Spend some time in the lightbulb aisle of your local hardware store, and you’ll become familiar with the Federal Trade Commission’s lighting facts label. It sort of resembles a nutrition label and is meant to help you compare bulbs. All lightbulbs should have information on their brightness (measured in lumens), cost per year, life span (in years), color temperature (measured in Kelvins), and energy use (measured in watts).
As LEDs (light-emitting diodes) replace incandescents on store shelves, these labels and other information on bulb packaging are supposed to help you find the right light to replace the familiar glow from your favorite lamp. But because LEDs are so different from their earlier counterparts, some things may get lost in translation. This guide will help walk you through some of the big questions.
Watt the heck?
If this was five years ago, and you were buying an incandescent light bulb in the grocery store, you would probably know that a 60-watt bulb wouldn’t be as bright as a 100-watt bulb. A lot of LED makers put phrases like “60-watt equivalent” on the packaging to help consumers, but what watts actually tell you is that when a 60-watt bulb is on for an hour, it’s using 60 watts of energy. But LED packages also give you another unit, lumens, to tell you the amount of visible light produced. More lumens means brighter bulbs, but because saying one bulb is 850 lumens and another is 1,100 might not tell you much, Energy Star made a handy chart for replacing incandescent bulbs with LEDs.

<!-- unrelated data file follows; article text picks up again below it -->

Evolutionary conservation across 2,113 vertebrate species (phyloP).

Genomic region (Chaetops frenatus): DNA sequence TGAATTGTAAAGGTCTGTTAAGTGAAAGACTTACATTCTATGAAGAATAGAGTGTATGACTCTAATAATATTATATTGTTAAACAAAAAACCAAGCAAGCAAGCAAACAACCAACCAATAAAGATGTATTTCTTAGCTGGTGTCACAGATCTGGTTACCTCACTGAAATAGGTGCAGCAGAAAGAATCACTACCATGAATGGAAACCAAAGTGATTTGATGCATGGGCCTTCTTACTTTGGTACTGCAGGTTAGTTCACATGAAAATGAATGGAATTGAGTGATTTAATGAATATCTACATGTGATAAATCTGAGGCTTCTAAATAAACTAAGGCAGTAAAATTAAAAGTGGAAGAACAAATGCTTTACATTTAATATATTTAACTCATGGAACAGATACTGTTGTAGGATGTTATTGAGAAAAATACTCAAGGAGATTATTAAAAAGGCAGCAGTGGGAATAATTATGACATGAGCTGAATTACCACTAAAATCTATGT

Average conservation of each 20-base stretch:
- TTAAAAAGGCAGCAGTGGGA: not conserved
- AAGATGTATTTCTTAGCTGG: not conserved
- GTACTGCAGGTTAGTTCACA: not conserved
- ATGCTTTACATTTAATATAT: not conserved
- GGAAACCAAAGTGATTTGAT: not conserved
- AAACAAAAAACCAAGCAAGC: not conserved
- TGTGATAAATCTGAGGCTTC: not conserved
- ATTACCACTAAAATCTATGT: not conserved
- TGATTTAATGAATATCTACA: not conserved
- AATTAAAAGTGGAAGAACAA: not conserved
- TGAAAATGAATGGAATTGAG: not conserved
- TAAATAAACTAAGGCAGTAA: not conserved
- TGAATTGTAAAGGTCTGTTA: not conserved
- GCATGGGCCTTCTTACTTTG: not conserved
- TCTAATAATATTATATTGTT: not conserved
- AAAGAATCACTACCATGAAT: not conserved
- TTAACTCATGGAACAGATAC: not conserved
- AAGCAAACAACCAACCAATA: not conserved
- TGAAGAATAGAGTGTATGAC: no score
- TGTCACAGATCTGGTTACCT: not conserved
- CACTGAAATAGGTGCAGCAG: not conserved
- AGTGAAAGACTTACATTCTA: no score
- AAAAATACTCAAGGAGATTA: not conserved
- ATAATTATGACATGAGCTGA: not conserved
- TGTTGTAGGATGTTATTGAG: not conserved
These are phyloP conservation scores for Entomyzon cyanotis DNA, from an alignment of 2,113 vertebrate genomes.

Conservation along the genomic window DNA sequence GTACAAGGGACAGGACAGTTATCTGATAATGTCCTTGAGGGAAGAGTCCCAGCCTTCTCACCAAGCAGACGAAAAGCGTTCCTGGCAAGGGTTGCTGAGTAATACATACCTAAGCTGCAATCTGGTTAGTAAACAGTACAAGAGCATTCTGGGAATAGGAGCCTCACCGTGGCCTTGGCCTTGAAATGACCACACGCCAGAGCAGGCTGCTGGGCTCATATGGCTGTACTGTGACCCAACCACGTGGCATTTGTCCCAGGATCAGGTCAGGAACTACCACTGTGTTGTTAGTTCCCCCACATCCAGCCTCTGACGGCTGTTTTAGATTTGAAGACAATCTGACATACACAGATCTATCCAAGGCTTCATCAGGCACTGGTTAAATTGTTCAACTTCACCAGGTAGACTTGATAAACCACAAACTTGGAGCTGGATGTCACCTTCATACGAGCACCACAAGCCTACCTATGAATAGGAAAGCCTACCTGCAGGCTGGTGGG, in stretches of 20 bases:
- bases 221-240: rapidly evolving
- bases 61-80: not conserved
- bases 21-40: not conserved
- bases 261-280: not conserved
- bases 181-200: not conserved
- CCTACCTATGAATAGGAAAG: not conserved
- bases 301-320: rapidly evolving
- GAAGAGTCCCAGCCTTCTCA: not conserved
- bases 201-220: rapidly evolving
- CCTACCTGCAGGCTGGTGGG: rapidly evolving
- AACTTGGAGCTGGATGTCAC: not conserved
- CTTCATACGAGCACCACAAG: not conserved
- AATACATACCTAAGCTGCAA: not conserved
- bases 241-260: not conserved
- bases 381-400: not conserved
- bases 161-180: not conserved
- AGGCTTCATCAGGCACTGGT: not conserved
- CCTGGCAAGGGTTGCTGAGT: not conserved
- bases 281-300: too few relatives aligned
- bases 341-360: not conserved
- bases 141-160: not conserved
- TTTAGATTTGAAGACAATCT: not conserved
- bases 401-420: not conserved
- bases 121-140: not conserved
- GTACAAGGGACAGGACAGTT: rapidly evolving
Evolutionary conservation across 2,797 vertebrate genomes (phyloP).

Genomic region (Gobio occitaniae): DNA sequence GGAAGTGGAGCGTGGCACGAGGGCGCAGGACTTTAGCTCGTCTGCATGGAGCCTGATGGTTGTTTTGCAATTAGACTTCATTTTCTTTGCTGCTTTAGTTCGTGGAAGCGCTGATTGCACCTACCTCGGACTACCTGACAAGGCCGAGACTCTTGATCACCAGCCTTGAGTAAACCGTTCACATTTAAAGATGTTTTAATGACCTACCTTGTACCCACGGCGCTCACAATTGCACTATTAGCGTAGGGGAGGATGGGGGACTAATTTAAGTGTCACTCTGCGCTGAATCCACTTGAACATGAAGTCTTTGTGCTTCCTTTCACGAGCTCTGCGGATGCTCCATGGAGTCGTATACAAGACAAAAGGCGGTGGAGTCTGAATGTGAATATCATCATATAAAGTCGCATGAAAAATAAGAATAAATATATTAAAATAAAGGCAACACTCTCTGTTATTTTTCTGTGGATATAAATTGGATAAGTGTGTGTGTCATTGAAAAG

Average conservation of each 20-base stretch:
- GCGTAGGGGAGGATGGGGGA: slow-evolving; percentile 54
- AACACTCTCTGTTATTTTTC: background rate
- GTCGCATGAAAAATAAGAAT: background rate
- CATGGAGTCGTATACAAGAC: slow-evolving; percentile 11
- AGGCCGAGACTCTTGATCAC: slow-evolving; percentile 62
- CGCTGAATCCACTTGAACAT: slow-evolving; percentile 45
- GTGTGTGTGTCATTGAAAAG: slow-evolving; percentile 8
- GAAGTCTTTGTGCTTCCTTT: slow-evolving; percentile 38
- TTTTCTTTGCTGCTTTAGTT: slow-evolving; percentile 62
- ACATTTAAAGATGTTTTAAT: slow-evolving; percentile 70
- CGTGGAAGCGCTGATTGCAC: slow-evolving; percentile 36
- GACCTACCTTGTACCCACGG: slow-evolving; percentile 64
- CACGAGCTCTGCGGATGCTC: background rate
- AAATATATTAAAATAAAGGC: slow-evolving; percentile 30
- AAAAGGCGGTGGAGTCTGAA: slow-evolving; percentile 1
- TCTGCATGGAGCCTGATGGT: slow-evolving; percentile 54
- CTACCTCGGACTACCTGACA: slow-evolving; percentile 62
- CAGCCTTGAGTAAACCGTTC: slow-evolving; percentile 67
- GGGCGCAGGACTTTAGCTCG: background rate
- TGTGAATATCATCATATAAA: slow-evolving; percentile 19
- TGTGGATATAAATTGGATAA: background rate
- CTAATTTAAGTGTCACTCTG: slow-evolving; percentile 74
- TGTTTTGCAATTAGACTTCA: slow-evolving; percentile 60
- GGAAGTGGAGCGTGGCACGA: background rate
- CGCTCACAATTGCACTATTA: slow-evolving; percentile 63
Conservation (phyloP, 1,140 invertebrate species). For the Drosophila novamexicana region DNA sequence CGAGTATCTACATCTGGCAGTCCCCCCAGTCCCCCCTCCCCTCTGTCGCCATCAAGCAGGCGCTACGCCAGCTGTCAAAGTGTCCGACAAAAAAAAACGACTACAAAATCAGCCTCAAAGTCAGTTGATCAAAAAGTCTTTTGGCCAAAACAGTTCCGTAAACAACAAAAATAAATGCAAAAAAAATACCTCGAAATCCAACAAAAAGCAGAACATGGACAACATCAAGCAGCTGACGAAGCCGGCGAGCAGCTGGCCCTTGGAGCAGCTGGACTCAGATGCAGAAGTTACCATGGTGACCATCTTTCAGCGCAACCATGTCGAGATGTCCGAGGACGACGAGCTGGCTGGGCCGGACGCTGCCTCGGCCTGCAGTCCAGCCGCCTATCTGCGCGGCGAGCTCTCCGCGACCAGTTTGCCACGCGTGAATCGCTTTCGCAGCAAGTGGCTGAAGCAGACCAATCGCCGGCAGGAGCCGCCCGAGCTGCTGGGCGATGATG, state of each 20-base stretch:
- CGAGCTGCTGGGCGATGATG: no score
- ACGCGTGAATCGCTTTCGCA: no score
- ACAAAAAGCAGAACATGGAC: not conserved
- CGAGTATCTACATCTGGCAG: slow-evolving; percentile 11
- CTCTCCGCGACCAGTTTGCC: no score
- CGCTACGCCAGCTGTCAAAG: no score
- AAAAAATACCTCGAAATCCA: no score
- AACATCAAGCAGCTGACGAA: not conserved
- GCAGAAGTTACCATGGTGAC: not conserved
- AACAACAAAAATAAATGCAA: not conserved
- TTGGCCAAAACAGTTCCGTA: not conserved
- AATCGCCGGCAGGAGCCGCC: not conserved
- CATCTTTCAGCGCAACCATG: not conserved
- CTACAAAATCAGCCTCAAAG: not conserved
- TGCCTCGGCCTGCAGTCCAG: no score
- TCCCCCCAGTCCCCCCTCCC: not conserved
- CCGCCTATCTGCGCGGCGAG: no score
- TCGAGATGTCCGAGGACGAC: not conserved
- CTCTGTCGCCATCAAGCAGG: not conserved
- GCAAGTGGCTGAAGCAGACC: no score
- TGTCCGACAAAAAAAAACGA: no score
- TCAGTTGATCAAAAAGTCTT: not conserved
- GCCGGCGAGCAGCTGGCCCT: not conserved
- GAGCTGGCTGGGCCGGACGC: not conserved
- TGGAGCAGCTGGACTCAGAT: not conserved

Old incandescent bulbs
Energy Star bulb brightness
You’ll notice some manufacturers say their 850-lumen bulb is a 75-watt equivalent, but you may be disappointed in the brightness when you get home, so mind the lumens instead.
Take the temperature
Brightness is one thing, but color is another. Using the temperature scale between 2,700 and 6,500 Kelvin, bulb makers attempt to convey whether the lights will be warm and yellowish (on the lower end of the scale) or bright and whiter (the higher numbers).Warm, yellow incandescents would register at the bottom, with bluish, early-morning daylight representing the “cooler” top of the scale. The higher the Kelvin number, the better a daylight or natural-light bulb might be for reading, while some may prefer a warmer light throughout parts of their home, like dens.
But that’s only part of the equation — CRI is the other. It might sound like a procedural your parents watch, but CRI actually means color-rendering index. The number, out of 100, indicates how well the LED reproduces colors by averaging its score for several different hues. Incandescents get 100, and there are a number of LEDs that score in the 90s. Unfortunately, this information isn’t always found on the package, and not all LEDs score as well. Cree touts its 60-watt equivalent as having an 85+ CRI score, while Philips Hue’s white and color ambience bulbs don’t have an exact value listed but it’s less than 80.